May 29, 2023

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Iran, Venezuela sign MOUs on oil, gas, petchem co-op

TEHRAN- Iran and Venezuela inked several memorandums of understanding (MOUs) on the expansion of cooperation in the fields of oil, gas, and petrochemicals.

The MOUs were inked by Iranian Oil Minister Javad Oji and his Venezuelan counterpart Pedro Rafael Tellechea in the presence of Venezuelan Vice President Delcy Rodriguez, with the aim of strengthening bilateral cooperation between Iran and Venezuela in the upstream and downstream sectors of the oil industry, Shana reported on Sunday.

The development of oil and gas fields, and the reconstruction and renovation of Venezuelan oil refineries with the aim of maximizing the capacity of these complexes are among the issues mentioned in the MOUs signed by the two sides.

In these documents, agreements were also made about the reconstruction and modernization of Venezuelan petrochemical complexes with Iranian technical and engineering services and equipment, the reconstruction and modernization of the loading dock, oil terminal, and trade and export of oil, gas condensate, and petroleum products.

Oji arrived in Caracas, the capital of Venezuela, at the head of a delegation on Thursday, to strengthen energy cooperation with the Latin American country.

The minister, who has traveled to Venezuela in order to strengthen energy cooperation in the upstream and downstream areas, was welcomed by the country’s officials.

Back in last December, Oji had discussed the latest developments in the oil market in a phone conversation with his former Venezuelan counterpart Tareck El Aissami.

The officials also talked about the development of energy cooperation between the two countries and followed up on the recent agreements reached between the two sides.

Iran and Venezuela have taken a new path to expand cooperation in all areas over the past two years, and the Latin American country has been one of the focal points of the Iranian oil ministry’s foreign diplomacy.

In May 2022, during a visit of the Iranian oil minister to Venezuela, the two countries signed several agreements and memorandums of understanding in various fields including the development of Venezuela’s oil and gas fields, upgrading and renovation of the country’s refineries, training of manpower in oil, gas and petrochemical industries, transfer of engineering and technical services and development of export markets for Venezuelan crude oil, gas condensate and petroleum products.

Later in June, heading a high-ranking politico-economic delegation Venezuelan President Nicolas Maduro visited Tehran to sign a 20-year cooperation document with Iranian President Ebrahim Raisi.

The strategic document included cooperation in the fields of politics, culture, economy, oil, petrochemicals, and tourism.

The cooperation between Iran and Venezuela, which had already begun with the exports of Iranian gasoline to this country in 2020, entered a new phase and expanded to other sectors following the signing of the mentioned document.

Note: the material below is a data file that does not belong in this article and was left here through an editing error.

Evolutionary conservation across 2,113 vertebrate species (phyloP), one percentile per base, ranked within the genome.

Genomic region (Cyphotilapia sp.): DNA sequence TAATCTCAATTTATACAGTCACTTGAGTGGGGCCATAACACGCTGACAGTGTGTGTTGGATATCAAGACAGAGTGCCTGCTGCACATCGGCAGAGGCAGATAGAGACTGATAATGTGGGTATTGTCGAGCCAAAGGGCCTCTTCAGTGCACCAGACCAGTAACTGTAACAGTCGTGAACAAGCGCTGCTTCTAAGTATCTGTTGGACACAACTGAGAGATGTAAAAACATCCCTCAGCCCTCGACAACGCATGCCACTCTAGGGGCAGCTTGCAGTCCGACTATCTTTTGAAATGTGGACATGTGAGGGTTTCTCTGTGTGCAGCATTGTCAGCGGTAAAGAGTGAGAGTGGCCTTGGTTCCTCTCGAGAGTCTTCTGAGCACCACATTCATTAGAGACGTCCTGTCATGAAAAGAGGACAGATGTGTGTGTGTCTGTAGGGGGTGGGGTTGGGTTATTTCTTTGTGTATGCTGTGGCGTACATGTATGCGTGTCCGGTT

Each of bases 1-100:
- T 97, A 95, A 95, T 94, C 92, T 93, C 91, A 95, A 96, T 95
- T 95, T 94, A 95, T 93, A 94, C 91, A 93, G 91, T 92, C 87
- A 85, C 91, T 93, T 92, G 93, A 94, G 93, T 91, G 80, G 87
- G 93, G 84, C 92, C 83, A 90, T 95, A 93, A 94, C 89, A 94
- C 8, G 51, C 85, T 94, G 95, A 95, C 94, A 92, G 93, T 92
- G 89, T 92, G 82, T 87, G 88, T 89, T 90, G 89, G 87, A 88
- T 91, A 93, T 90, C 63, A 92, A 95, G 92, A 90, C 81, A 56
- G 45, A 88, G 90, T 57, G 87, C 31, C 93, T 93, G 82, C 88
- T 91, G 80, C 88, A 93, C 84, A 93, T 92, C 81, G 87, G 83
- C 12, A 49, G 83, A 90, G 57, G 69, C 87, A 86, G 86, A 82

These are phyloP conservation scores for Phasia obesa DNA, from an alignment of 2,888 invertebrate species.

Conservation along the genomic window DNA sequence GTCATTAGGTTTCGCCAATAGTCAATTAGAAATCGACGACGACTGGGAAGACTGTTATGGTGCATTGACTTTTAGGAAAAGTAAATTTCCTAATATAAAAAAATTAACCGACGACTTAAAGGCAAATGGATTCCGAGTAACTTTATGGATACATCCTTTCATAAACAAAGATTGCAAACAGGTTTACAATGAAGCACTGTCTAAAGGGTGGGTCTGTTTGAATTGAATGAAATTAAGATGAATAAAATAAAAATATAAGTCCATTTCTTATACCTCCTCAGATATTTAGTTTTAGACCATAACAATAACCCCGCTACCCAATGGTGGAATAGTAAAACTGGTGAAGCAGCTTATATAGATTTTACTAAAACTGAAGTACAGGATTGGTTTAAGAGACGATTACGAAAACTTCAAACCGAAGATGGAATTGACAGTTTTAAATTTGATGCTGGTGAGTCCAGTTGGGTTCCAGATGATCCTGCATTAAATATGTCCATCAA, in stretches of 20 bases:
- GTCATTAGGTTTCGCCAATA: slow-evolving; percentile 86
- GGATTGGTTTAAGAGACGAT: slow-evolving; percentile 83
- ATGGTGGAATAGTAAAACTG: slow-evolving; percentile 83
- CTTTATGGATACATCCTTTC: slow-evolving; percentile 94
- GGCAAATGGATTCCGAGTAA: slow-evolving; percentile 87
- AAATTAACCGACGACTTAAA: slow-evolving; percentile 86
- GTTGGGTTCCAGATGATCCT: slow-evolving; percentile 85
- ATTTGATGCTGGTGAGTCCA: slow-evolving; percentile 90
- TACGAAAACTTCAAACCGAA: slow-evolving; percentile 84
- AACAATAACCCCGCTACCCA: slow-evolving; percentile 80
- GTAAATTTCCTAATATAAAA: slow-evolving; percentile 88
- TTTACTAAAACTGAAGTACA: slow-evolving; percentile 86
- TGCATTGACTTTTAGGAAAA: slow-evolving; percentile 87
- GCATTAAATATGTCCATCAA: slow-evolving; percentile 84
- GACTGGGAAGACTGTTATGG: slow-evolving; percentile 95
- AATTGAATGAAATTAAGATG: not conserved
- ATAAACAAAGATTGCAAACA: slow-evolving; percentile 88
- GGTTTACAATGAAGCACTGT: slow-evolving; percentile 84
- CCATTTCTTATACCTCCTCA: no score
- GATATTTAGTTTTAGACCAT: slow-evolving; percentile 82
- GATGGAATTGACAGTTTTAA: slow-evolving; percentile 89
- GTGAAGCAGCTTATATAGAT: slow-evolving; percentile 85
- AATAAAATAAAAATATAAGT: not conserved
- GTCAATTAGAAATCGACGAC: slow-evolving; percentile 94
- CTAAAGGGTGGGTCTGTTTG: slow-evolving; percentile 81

In September 2022, Venezuela increased its oil shipments to Asia through intermediaries and growing cargo swaps with Iran so that the country’s crude exports reached their third-highest level this year.

The OPEC member’s oil exports were volatile in early 2022 due to a lack of diluents required to produce exportable grades and unstable output amid processing outages and scarce drilling equipment.

But oil production and exports regained their footing in the third quarter, helped by Iran’s supplies of condensate and crude to state-run oil company PDVSA, and deliveries of Venezuelan heavy crude and fuel oil to Iranian state companies.

Iran has been swapping Venezuelan heavy oil and other commodities for gasoline, condensate, refinery parts, and technical assistance while providing the country with lighter oil to be used as diluent.

As its oil output becomes heavier, Venezuela struggles to source medium and light grades for its refineries, contributing to limited production and intermittent scarcity of motor fuels. The South American country also increasingly needs lighter crudes or refined products to turn its extra heavy oil output into exportable grades.

The country began shipping in heavy crude oil from Iran to use as feedstock in domestic refineries in May.

Iranian crude, which is similar in quality to Venezuela’s Mesa 30 crude, has helped PDVSA boost operations in its main oil-producing region, the Orinoco Belt.

Meanwhile, on the sidelines of the ninth meeting of the Iran-Venezuela Joint Economic Committee, which was held in Tehran in mid-November 2022, Venezuelan Transportation Minister Ramon Blazquez met with Head of Iran’s National Development Fund (NDF) Mehdi Ghazanfari, during which the Iranian side expressed readiness for investment in Venezuela’s oil and petrochemical projects.


Photo: Iranian Oil Minister Javad Oji (L) and his Venezuelan counterpart Pedro Rafael Tellechea

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